US Forest Service Research & Development
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  • US Forest Service Research & Development
  • 1400 Independence Ave., SW
  • Washington, D.C. 20250-0003
  • 800-832-1355
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Susannah Lerman

Susannah B. Lerman

Research Ecologist
University of Massachusetts
160 Holdsworth Way, Holdsworth Hall
United States

Phone: 413-545-5447
Contact Susannah B. Lerman

Current Research

My research highlights strategies and tools for reconciling urban development with biodiversity conservation. I use a socio-ecological approach to improve fundamental understanding of key ecological processes in human-dominated landscapes, with a focus on birds, pollinators and ground arthropods. Current studies:

  • Test how lawn management frequency can enhance habitat for pollinators and ecosystem services in residential landscapes. Research website and downloadable lawn signs that promote bee-friendly lawn care can be found here.
  • Explore how wildlife responds to alternative yard management regimes to test whether altering green space managment behaviors can maximize benefits for urban biodiversity while delivering ecosystem services. This research is part of the American Residential Macrosystem project.  
  • Develop and integrate habitat relationship models into the urban forest assessment tool i-Tree. The wildlife module provides a rapid assessment of the bird habitat potential in the urban forest, evaluates habitat improvement plans, and provides detailed information of habitat requirements for 10 northeastern birds
  • Assess the population dynamics and stability of backyard birds by studying nest success and annual survival along urban and latitudinal gradients. I partner with citizen scientists to enhance environmental literacy and reconnect people with nearby nature in urban and suburban areas. This research is part of the Smithsonian Migratory Bird Center's Neighborhood Nestwatch Network.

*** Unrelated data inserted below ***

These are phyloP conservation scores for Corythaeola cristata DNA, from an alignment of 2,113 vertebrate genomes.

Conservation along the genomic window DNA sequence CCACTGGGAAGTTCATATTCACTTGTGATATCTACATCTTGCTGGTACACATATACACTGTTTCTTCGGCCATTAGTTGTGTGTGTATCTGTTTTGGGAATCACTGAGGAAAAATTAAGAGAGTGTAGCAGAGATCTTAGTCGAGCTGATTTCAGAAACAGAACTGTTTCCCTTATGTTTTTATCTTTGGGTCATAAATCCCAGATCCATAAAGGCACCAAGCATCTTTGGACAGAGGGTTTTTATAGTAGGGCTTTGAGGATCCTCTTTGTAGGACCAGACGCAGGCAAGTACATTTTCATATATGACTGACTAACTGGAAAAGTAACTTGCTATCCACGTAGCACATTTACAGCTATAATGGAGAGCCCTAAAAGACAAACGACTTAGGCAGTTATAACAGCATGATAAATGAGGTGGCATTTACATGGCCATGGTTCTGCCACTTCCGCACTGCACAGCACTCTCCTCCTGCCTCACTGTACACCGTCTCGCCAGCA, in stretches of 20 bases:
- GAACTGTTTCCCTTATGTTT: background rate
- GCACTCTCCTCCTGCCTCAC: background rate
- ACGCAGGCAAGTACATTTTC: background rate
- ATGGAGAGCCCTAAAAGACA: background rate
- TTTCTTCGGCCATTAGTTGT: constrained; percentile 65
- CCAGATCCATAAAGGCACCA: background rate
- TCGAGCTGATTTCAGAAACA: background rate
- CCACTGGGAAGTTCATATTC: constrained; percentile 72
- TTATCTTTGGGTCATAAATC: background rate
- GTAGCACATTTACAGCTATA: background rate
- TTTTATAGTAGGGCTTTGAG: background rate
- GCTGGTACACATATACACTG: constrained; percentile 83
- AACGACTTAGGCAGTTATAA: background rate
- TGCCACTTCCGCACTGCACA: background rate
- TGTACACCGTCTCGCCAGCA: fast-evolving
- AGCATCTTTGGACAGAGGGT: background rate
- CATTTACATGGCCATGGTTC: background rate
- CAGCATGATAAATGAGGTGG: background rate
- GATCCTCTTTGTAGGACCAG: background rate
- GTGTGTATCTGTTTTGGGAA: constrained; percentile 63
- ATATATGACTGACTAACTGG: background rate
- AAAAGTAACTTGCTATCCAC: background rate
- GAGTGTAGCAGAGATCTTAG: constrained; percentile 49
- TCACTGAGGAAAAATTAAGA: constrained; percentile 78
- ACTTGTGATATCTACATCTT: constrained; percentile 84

• Document long-term trends of urban wildlife communities in suburban neighborhoods and human perceptions of wildlife. Research is part of the Central Arizona Phoenix Long Term Ecological Research (CAP LTER) project.

Research Interests

I translate the application of scientific information into management tools with the ultimate goal of improving the sustainability of urban environments for wildlife and advancing human well-being through reconnecting urbanites with nearby nature. I explore the links between human management of the urban forest (e.g. yards, neighborhood parks and open space) and the health and success of native wildlife populations, and how these impacts subsequently feedback to influence people due to the role of biodiversity in delivering ecosystem services. I seek opportunities to explain scientific findings to varying audiences while trying to facilitate connections between the publics' personal lives and the urban ecosystem.

Past Research

Why This Research is Important

Most people see the urban and suburban landscape as a concrete jungle, devoid of wildlife, but I see potential wildlife habitat that could reverse the loss of biodiversity in urban areas while simultaneously providing positive interactions between people and nature. Given that by 2050 more than 80% of the world population will live in urban and suburban areas, this view becomes an essential tenet in the field of applied ecology, conservation biology and wildlife management. At the heart of my research, I aim to make my work relevant to the end users including environmental practitioners, landscape planners, urban foresters and the public, to more effectively implement change in policy and human behaviors that promote biodiversity.